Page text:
LABOUR will be destroyed in Scotland at this General Election. An electoral bomb is going to drop on the party and blow what remains of it to smithereens. It seems the only person likely to be left standing once the dust clears will be Ian Murray. If polls are correct, Murray, the party’s candidate in Edinburgh South, will be the sole Labour MP returned in Scotland.

Labour simply can’t sustain such a blow and remain even marginally relevant. This would be the second time in less than five years that the party’s Scottish contingent at Westminster has been reduced to a humiliating rump. At the 2015 General Election, Murray was also the only Labour candidate elected in Scotland. One Labour MP in 2015. And one Labour MP in 2019. It’s an existential crisis.

The party also looks likely to face defeat in England, with a probable Conservative majority on the cards at Westminster. Perhaps Jeremy Corbyn and Richard Leonard will cling on to leadership after the beating is over – though it seems unlikely if the defeat turns out to be as colossal as predicted – but whoever is in charge, they’ll have to completely reimagine Labour in Scotland if the party is to have any relevance after December 12.

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If Boris Johnson secures a majority and has free rein over Brexit, then the clamour for a second independence referendum in Scotland will become deafening. The Yes and No sides of the independence debate in Scotland seem fairly equally balanced at the moment. One recent poll had support for independence at 50 per cent. With Johnson securely in power, the scales will tip in Scotland towards leaving the UK – that’s inevitable.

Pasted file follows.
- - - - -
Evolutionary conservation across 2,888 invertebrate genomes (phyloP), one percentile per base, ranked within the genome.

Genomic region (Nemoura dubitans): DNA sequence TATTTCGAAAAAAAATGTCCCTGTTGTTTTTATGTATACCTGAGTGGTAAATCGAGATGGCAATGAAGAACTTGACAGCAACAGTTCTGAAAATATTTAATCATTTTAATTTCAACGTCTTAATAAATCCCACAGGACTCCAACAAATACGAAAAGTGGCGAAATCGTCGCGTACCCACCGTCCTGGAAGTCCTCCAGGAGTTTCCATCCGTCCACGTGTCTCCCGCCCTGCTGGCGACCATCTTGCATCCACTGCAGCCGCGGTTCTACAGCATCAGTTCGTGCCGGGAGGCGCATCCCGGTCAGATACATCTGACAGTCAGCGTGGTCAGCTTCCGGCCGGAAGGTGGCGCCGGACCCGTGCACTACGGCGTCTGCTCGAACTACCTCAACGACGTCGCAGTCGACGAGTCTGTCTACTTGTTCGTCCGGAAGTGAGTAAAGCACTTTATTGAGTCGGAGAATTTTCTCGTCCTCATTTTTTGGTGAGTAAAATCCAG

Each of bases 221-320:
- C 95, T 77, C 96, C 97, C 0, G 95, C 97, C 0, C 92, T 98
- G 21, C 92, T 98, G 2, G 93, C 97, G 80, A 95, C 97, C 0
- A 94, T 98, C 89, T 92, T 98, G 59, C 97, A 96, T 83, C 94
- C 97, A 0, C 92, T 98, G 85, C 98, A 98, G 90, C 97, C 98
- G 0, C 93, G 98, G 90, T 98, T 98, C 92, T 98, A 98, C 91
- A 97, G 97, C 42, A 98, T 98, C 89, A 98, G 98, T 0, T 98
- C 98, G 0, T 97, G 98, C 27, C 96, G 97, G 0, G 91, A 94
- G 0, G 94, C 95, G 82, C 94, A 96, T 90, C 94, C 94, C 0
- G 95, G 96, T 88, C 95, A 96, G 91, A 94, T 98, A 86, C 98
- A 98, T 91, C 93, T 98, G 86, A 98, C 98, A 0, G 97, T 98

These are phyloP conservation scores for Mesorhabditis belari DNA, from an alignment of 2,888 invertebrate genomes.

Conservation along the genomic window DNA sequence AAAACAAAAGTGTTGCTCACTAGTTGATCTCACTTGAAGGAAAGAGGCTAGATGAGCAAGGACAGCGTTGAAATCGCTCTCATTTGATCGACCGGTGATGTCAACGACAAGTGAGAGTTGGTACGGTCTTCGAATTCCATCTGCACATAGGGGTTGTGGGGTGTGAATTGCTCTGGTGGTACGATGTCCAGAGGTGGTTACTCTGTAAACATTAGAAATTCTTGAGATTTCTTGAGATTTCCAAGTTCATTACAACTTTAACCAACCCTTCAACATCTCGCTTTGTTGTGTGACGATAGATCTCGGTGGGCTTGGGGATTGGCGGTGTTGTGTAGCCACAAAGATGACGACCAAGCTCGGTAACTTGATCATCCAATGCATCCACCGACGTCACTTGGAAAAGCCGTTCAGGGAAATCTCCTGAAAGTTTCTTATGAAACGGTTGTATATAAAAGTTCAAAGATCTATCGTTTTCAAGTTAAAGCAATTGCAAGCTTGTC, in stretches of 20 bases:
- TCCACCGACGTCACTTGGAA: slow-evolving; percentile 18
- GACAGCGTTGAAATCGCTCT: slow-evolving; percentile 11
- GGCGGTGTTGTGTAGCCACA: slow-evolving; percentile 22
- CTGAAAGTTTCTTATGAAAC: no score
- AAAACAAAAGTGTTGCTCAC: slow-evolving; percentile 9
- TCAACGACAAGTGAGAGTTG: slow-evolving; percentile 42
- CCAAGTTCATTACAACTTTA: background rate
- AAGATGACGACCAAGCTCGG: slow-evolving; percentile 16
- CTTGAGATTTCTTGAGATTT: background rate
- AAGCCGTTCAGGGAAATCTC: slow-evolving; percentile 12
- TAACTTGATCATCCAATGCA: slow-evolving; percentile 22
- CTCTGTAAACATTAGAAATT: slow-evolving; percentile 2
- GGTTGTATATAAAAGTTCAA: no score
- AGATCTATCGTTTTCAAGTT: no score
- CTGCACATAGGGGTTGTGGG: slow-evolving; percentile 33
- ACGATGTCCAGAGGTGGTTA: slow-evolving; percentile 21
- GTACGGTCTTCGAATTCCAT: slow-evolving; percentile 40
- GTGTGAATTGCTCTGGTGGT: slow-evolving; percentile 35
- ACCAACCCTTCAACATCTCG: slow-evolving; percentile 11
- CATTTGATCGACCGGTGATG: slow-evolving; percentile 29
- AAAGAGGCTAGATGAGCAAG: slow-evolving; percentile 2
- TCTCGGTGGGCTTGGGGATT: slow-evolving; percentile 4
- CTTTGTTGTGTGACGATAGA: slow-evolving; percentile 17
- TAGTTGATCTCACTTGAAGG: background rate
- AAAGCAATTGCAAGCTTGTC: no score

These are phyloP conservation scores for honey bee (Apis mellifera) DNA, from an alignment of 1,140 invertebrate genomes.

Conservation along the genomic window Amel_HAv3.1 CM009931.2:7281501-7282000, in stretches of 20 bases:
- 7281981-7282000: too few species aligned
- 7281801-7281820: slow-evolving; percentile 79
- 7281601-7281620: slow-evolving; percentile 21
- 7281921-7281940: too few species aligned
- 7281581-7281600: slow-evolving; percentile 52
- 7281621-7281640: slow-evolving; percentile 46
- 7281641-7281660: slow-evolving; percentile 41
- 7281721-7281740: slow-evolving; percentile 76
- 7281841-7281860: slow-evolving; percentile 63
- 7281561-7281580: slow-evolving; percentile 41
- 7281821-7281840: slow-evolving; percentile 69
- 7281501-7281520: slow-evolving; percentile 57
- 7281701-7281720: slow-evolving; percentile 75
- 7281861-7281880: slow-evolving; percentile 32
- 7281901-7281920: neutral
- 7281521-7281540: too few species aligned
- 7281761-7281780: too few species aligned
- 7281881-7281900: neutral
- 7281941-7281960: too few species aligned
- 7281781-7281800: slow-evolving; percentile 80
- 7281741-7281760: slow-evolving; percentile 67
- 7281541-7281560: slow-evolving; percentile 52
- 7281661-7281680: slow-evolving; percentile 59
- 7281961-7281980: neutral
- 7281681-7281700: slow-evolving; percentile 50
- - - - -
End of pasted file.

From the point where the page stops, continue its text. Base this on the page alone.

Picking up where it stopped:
The path to Labour recovering any relevance lies in how it reconfigures itself around the issue of Scottish independence.

If Labour sides once again with Conservatives in a unionist bloc, then the party may as well dig its own grave. The best position for Labour is to adopt a neutral stance on independence. As a party it should neither campaign for or against independence. However, individual members should be allowed to campaign and vote as they please.

Labour should accept a second independence referendum as the fair and democratic decision. If Brexit had never happened, then it was legitimate to see the outcome of the 2014 referendum as a settled matter – that Scotland had said No. But Brexit did happen. The electorate in Scotland was lied to – we were told a vote to stay in the UK would keep us in Europe. Compound this with Scotland’s Remain vote, and Tory disregard for the will of the majority of Scottish people over Europe. Arguing against a second independence referendum seems wilfully unjust.

If Corbyn can now take a neutral position on Brexit – as he did a few days ago – then once this election is over his party can take a neutral position on independence. Of course there’ll be sneering from nationalists and unionists, but after December 12 Labour in Scotland will be lying all but dead in a gutter. You don’t really bother about sneers when you’re on life support.